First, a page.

Ever since governments started getting serious about developing renewable energy, naysayers have been arguing that it’s a pipe dream — after all, the sun doesn’t always shine or the wind doesn’t always blow. The questions raised always lead back to energy storage.
We’ve seen ideas about how to store renewable energy when it’s abundant and cheap and use it again when demand is higher — from wind turbines that incorporate battery storage to vehicle-to-grid technology that uses electric cars’ batteries as temporary storage to supplement the grid. But those concepts are just the beginning.
In fact, a recent report suggests that revenue from the distributed energy storage market — meaning battery packs and other storage devices located directly at homes and businesses (many of which now generate electricity through solar) — could exceed $16.5 billion by 2024. Another report predicts $68 billion in revenue in the same time frame from the grid-scale storage market. This includes large-scale battery packs, hydro-storage systems that use cheap abundant electricity to pump water uphill to drive turbines later on, or even solar thermal systems that store energy as heat in molten salt.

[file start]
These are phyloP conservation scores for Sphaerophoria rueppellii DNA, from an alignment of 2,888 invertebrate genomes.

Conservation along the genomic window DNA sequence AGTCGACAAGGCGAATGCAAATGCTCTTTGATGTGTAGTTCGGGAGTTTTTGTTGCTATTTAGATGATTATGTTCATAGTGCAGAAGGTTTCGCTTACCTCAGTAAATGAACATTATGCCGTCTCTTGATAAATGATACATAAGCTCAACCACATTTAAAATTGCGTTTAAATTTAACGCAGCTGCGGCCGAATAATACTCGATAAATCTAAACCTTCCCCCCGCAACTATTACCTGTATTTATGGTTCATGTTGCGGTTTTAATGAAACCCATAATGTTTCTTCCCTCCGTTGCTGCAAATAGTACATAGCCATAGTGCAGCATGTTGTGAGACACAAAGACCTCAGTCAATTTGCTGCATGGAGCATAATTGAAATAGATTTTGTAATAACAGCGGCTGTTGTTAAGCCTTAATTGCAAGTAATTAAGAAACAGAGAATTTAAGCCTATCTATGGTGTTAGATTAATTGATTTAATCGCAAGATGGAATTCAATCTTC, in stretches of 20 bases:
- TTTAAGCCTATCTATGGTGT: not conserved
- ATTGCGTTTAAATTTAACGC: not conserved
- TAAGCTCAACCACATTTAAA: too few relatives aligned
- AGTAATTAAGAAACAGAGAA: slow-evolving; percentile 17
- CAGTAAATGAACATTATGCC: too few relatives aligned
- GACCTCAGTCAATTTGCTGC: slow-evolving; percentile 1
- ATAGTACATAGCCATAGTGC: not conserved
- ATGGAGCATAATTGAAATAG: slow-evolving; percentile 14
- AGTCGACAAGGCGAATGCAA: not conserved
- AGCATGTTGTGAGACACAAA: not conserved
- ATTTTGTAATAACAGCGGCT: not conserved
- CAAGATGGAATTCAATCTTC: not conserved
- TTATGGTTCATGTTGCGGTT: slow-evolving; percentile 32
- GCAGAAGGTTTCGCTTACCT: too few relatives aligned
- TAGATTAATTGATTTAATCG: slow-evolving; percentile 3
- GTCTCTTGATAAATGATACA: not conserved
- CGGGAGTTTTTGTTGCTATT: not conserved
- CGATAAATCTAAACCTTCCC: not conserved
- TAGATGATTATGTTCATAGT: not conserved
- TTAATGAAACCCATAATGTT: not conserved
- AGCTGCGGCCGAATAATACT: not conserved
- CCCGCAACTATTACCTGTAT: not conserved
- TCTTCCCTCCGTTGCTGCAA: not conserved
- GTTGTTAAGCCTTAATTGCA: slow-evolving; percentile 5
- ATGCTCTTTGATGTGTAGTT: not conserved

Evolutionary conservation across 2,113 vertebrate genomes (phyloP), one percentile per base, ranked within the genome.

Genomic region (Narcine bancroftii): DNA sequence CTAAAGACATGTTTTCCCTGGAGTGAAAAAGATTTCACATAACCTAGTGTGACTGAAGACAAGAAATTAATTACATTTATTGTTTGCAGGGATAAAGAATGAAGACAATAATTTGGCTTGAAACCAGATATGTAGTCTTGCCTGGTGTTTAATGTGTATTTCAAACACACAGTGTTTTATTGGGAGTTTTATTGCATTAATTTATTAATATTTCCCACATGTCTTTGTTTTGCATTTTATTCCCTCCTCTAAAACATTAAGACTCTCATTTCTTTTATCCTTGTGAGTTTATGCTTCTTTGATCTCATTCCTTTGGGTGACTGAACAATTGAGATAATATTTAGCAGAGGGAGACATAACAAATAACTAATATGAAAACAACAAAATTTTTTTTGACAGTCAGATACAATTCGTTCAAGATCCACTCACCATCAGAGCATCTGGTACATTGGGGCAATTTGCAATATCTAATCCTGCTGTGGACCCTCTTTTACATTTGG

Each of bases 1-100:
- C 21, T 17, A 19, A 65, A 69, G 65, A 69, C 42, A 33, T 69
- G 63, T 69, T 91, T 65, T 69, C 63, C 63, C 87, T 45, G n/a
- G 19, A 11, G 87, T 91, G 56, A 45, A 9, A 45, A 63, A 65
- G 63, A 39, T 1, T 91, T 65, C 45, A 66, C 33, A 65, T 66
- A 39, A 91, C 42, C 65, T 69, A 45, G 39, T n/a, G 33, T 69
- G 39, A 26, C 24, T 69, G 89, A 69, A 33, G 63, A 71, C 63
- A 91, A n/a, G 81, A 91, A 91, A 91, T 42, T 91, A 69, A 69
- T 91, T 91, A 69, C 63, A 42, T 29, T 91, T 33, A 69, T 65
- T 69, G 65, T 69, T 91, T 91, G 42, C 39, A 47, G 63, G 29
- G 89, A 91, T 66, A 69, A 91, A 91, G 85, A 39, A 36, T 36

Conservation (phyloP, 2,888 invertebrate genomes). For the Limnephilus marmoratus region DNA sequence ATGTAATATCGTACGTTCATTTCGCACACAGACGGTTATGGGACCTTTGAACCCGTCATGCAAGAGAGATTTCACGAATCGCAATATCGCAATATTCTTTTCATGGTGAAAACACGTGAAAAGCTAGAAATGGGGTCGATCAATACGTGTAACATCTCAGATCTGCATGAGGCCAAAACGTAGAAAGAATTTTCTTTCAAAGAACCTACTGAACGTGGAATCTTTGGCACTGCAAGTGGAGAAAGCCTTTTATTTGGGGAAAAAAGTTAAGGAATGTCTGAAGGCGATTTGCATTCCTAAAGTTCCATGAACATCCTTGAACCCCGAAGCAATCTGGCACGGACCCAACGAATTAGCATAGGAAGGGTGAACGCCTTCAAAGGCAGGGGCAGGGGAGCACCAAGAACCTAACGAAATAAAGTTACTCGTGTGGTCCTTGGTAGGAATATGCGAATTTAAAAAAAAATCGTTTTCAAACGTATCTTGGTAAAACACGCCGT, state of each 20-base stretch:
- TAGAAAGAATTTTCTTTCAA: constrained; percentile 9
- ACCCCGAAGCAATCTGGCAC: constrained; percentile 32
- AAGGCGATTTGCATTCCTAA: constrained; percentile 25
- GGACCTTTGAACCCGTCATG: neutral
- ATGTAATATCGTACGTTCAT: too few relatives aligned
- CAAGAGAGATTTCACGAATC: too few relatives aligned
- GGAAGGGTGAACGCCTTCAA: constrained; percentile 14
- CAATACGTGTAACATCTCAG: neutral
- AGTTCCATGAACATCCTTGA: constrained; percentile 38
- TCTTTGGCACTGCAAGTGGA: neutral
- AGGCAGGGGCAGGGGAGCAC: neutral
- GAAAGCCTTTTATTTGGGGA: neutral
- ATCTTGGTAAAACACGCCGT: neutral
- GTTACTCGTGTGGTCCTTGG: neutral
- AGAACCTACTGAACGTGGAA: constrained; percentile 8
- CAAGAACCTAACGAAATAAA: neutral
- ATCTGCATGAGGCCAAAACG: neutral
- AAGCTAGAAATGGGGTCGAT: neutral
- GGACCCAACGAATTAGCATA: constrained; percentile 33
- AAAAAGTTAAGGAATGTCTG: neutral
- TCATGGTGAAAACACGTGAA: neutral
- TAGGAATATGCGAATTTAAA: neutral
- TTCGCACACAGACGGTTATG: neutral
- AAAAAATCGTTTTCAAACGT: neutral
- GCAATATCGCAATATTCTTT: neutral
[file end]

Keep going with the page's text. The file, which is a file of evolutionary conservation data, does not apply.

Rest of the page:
This is a quickly changing landscape…
250-kilowatts of Alevo Battery Technology will become part of the Duke Energy Microgrid Research Center in Mount Holly, North Carolina. Duke Energy established a testing center at their Mount Holly Training facility a few years ago to explore new microgrid technologies and take an in-depth look at how new microgrid technology can enhance the grid. […]
In late 2014, a virtually unknown company called Alevo announced it was entering the energy storage market with a new inorganic, sulfur-based lithium ion battery technology that it had acquired from the bankrupt German company fortu PowerCell. Alevo entered the U.S. with a big splash, investing over $68 million in the 3.5 million-square-foot former Philip Morris […]
Alevo, the energy storage company, today announced is highest score yet